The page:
Former Tencent Employees Arrested in Chinese Bribery Investigation

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The loading page for Tencent Holdings Ltd.'s messaging application QQ is displayed on an iPhone. 

Six former Tencent employees have been detained by police in an investigation into bribery at the social media group, part of a wider crackdown against graft that has sent shockwaves through the entertainment industry.

The arrests come as Alibaba Group's digital entertainment chief Liu Chunning was detained by the Public Security Bureau as part of a probe into his activities while he was employed at Tencent.

Earlier this year, The Hollywood Reporter signed a content deal with Tencent allowing THR's news, features and videos to be syndicated across its platforms in China.

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Tencent said in a statement: "An internal investigation brought to light bribery and corruption among some online video employees. The police have been notified and we are awaiting for the results."

Tencent, which is based in Shenzhen, is China's biggest social network and a major online games company. It said Friday six former employees of its online video business had been arrested, but didn't disclose the names of the individuals.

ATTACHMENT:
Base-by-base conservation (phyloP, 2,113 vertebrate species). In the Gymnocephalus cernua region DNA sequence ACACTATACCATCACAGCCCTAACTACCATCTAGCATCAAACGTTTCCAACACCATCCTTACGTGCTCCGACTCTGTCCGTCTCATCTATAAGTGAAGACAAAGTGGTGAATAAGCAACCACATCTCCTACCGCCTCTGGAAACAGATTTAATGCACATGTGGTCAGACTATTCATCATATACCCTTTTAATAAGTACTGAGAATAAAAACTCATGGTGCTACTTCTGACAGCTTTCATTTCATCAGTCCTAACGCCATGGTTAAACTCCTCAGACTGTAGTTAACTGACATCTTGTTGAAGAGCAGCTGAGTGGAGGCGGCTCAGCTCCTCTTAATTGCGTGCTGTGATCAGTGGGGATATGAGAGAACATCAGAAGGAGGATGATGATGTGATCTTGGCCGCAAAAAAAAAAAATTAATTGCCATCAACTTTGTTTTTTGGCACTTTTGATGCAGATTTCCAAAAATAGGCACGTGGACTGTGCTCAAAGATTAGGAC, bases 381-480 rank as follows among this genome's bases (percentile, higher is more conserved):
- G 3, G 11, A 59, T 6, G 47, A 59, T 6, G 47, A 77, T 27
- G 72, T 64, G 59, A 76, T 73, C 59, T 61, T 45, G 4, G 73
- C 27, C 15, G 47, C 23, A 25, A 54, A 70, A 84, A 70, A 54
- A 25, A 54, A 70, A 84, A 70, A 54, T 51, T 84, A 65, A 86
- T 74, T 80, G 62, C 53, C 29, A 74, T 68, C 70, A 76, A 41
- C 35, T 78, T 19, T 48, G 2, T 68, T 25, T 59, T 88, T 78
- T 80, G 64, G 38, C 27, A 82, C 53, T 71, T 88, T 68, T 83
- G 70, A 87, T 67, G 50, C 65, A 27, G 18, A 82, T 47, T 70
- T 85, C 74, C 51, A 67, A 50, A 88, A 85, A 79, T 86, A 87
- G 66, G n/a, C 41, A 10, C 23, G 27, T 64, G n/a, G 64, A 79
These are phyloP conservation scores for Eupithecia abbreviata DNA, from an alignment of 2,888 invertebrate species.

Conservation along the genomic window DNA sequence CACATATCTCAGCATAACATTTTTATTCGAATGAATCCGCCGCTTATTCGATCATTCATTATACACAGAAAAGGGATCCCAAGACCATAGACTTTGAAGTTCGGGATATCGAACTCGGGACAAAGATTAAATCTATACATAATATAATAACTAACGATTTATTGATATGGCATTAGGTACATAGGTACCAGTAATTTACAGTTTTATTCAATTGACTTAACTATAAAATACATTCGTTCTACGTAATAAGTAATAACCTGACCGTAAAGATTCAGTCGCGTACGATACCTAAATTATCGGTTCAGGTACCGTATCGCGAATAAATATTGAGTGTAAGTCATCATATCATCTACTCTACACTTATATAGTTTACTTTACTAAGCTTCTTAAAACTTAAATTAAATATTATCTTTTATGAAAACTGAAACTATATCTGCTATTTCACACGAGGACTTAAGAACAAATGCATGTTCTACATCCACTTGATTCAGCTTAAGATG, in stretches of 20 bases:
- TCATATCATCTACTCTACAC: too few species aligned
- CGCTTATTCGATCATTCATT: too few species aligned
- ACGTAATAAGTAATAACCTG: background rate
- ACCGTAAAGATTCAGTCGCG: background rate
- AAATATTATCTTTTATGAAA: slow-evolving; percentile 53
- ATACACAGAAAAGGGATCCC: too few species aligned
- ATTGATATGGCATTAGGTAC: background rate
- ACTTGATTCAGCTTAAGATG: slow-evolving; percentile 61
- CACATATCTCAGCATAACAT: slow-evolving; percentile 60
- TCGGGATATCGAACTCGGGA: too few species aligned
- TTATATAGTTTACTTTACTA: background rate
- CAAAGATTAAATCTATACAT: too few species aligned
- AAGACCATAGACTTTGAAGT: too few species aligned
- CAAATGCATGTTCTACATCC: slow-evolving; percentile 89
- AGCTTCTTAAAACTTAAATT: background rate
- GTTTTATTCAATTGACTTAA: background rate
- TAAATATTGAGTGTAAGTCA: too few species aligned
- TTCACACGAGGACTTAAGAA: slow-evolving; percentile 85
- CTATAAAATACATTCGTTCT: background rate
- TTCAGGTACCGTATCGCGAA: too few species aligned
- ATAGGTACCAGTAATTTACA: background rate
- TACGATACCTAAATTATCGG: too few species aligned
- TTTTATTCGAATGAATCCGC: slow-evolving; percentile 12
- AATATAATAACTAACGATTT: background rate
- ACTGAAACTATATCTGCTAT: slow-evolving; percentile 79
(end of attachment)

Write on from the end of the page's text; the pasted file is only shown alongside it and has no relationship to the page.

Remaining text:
Liu, 39, whose English name is Patrick, is vice president of Alibaba and general manager of the e-commerce OSTV unit. He is a key player in spearheading founder and executive chairman Jack Ma's plan to expand Alibaba's entertainment business.

Alibaba said it was "shocked" by the news in a posting on its social media site. The company previously said in a statement that the issue was nothing to do with Alibaba and related to Liu's time at Tencent.

Tencent has more than 550 million monthly users for its WeChat social media service, and also has movie deals with HBO and a film unit, Tencent Movie Plus.

President Xi Jinping has been running a swinging campaign to root out corruption in China, whether it involves massive wealth accumulated by the powerful "tigers" of the elite or backhanders palmed over to the "flies" at the bottom of the Communist Party.

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It has claimed some senior targets. A number of top presenters on China's state broadcaster China Central Television (CCTV) have been arrested, including one of China's most popular news anchors, Rui Chenggang, who was detained just before he was due to go on air to make his nightly broadcast.

In January 2014, the sudden death of film production company Beijing Galloping Horse's founder and chairman, Li Ming, reportedly occurred while he was aiding authorities with a corruption investigation.

And a broader moral crusade linked to the anti-corruption crackdown has also nabbed big names such as Jaycee Chan, the son Hong Kong action star Jackie Chan, and the Golden Bear-winning director Wang Quan'an, who was arrested last September for paying for sex.

Other recent high-profile figures caught up in the anti-corruption dragnet include China's ex-security tsar Zhou Yongkang and the former China chief of pharmaceutical firm GlaxoSmithKline, Mark Reilly.

This story first appeared in The Hollywood Reporter.